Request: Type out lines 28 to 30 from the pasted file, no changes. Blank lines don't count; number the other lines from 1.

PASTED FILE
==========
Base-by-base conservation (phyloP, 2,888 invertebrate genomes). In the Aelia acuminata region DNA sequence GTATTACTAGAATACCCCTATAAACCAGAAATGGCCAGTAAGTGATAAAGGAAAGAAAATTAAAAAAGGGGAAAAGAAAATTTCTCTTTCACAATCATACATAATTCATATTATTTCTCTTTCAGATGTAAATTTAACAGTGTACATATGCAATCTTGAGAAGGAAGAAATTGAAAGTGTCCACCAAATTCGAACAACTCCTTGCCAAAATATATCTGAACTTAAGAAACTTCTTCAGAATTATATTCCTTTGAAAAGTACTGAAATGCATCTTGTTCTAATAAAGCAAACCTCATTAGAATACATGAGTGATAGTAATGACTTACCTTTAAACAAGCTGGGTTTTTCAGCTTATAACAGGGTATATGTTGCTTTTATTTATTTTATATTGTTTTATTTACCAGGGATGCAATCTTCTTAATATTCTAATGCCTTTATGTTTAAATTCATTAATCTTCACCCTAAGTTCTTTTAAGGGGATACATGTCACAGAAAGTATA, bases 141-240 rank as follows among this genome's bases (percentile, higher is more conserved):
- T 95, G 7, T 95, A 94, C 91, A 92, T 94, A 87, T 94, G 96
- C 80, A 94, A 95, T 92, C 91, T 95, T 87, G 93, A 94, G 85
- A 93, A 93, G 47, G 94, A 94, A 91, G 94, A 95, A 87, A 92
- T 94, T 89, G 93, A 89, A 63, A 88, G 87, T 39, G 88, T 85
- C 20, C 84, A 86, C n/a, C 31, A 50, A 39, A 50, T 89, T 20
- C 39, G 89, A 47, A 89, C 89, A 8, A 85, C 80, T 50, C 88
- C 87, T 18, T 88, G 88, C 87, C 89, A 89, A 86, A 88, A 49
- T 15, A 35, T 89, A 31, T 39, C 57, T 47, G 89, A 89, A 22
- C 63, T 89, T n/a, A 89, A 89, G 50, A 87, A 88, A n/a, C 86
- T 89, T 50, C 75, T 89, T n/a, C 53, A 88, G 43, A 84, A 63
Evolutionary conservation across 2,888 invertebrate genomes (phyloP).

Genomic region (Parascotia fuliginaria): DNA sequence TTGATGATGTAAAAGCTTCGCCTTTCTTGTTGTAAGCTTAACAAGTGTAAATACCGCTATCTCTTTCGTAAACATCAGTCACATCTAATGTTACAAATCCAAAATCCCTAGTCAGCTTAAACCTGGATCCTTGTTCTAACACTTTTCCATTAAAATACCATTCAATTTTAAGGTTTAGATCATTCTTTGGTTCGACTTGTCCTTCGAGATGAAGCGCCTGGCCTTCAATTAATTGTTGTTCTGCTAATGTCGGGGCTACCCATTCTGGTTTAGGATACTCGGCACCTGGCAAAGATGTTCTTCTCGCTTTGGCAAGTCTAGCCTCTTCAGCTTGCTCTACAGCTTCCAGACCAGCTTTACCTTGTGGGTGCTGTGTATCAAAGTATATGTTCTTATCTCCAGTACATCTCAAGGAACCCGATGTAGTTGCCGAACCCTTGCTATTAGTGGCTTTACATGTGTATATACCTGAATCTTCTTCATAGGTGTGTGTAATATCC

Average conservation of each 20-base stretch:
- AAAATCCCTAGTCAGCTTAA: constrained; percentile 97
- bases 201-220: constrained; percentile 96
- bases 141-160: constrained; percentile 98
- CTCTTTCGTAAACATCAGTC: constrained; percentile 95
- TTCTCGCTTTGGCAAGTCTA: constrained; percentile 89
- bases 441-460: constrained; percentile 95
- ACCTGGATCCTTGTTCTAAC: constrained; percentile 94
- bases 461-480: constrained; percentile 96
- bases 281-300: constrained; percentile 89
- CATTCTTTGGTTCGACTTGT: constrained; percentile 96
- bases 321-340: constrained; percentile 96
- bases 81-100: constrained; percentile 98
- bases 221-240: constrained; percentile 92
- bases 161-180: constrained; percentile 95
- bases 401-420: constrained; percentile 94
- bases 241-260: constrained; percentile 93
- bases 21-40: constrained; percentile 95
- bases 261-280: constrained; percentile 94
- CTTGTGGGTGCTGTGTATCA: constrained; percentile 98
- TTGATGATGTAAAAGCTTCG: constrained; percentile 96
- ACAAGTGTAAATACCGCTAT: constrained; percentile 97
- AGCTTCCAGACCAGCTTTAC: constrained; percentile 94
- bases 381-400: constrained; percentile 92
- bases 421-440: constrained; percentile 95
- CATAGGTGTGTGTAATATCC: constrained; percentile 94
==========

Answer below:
- bases 161-180: constrained; percentile 95
- bases 401-420: constrained; percentile 94
- bases 241-260: constrained; percentile 93